We examined AKT ubiquitination in 6OHDA-treated cultured cortical neurons overexpressing WT ZNRF1 or the ZNRF1 Y103F mutant to show that ZNRF1 pY103 is linked to its ubiquitin ligase activity. We found that AKT expression levels were significantly decreased in 6OHDA-treated neurons expressing WT ZNRF1, but not those expressing the ZNRF1 Y103F mutant (Fig. 3, A and B). However, AKT ubiquitination was enhanced in WT ZNRF1-expressing cells, but not in those expressing the ZNRF1 Y103F mutant (Fig. 3, C and D). These results suggest that ZNRF1 pY103 results in the induction of ubiquitin ligase activity. To determine whether EGFR is involved in the phosphorylation-dependent activation of ZNRF1, we examined the effects of compound 56 (C56), a potent inhibitor of EGFR (Fig. S1, H–J), or RNAi-mediated EGFR down-regulation (Fig. 3, E–G) on ZNRF1 pY103 and ZNRF1-dependent increases in AKT ubiquitination in 6OHDA-treated neurons. We found that C56 and EGFR down-regulation by specific siRNAs significantly suppressed ZNRF1 phosphorylation and AKT ubiquitination. AKT expression in 6OHDA-treated neurons without the application of MG132 was significantly reduced, and this reduction was reversed in neurons transfected with the siRNAs for EGFR. These results confirm that the 6OHDA-induced EGFR-dependent phosphorylation of ZNRF1 leads to an increase in ZNRF1-dependent AKT degradation via UPS. To demonstrate that this mechanism is generally activated in response to oxidative stress, we used hydrogen peroxide (H2O2) as an alternative oxidant and obtained essentially the same results as those with 6OHDA (Fig. 3, H–J); we found that AKT expression levels were significantly decreased in H2O2-treated neurons, and this decrease was suppressed by specific siRNAs for EGFR, but not by nontarget control siRNA. In accordance with these results, we also found that AKT ubiquitination, induced by H2O2, was suppressed by siRNAs for EGFR. These results suggest that ZNRF1 signaling is generally activated in response to oxidative stress. To show that ZNRF1 is a substrate of phosphorylation by EGFR, we incubated recombinant ZNRF1 with EGFR and separated the resultant proteins by phosphate-affinity PAGE (Phos-Tag PAGE) in which phosphorylated ZNRF1 is distinguishable from the nonphosphorylated form as a slower migrating band (Kinoshita et al., 2006). We found that ZNRF1 was significantly phosphorylated at Y103 in the presence of recombinant active EGFR (Fig. 4, A–C). The mobility shift of ZNRF1 in Phos-Tag PAGE in the presence of recombinant active EGFR was abolished by the treatment with lambda protein phosphatase (λPP), confirming that this shift was caused by EGFR-dependent phosphorylation. In an effort to show that ZNRF1 phosphorylation increases the ubiquitin ligase activity of ZNRF1, we performed an in vitro ubiquitination assay (Wakatsuki et al., 2011; Kazlauskaite et al., 2014) to demonstrate that EGFR-dependent ZNRF1 phosphorylation leads to an increase in AKT ubiquitination (Fig. 4, D and E). Increases in AKT ubiquitination were significantly greater in the presence of phosphorylated ZNRF1 than unphosphorylated ZNRF1. Collectively, these results suggest that oxidative stress–induced ZNRF1 pY103 is mediated by EGFR and leads to an increase in ZNRF1-dependent AKT ubiquitination.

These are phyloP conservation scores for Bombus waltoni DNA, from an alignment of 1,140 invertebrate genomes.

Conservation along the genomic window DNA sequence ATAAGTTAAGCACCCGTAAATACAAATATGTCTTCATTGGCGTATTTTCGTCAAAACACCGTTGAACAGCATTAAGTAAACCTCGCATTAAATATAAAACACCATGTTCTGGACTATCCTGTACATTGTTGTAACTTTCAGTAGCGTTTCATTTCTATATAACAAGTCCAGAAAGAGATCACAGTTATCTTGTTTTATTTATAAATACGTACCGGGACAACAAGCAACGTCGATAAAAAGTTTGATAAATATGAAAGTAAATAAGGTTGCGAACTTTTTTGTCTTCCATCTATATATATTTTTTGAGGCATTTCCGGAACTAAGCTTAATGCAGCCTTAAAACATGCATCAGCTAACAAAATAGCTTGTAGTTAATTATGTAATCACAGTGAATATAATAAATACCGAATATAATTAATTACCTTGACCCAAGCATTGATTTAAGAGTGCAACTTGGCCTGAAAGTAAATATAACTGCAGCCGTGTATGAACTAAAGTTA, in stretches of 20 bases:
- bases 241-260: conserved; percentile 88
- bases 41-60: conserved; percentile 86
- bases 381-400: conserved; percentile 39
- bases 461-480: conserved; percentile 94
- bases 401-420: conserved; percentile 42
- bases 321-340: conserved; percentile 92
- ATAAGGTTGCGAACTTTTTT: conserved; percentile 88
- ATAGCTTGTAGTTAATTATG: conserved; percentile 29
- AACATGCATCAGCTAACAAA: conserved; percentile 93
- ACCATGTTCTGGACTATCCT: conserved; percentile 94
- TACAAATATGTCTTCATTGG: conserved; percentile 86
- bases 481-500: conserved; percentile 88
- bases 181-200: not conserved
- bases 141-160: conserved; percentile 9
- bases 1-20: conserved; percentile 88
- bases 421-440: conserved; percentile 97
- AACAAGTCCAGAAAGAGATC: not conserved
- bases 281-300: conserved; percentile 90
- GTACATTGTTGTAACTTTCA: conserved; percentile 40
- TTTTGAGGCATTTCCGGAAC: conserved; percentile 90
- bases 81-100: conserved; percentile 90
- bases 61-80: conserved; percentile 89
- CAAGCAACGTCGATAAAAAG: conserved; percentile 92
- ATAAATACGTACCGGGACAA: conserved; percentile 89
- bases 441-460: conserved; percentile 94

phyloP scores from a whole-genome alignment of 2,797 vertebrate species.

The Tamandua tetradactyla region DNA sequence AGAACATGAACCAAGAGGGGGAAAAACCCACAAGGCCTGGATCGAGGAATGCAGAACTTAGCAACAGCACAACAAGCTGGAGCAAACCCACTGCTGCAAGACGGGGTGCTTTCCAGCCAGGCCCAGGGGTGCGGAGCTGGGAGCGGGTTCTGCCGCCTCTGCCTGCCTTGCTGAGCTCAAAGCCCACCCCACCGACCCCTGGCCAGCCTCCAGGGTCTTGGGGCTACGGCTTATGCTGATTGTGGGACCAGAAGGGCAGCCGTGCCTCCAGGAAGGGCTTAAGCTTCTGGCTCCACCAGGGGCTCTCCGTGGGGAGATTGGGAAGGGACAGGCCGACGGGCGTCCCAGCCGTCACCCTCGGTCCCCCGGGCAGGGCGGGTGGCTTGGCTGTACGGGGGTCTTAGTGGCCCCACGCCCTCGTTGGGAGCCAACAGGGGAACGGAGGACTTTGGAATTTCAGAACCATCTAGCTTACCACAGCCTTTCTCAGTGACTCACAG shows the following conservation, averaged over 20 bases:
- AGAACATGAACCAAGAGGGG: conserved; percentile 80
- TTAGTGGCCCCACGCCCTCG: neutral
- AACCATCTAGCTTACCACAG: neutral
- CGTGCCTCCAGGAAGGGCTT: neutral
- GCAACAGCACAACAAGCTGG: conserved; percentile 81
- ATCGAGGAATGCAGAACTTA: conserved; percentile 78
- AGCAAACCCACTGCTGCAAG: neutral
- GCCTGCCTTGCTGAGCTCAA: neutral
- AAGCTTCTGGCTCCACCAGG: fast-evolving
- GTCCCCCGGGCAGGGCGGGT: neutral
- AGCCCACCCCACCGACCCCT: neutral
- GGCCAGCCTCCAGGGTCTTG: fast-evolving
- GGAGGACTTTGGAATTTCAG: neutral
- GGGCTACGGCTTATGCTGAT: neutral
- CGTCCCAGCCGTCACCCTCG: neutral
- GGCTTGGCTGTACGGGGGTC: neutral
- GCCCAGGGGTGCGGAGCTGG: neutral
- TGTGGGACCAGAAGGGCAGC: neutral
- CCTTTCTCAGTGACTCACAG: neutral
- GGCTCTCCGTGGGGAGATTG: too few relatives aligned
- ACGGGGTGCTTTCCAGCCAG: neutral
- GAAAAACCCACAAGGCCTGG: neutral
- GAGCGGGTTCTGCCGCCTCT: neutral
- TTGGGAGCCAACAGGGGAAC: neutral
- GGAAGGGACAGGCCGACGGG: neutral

Oxidative stress–induced ZNRF1 activation by EGFR-dependent phosphorylation leads primary cultured neurons to apoptosis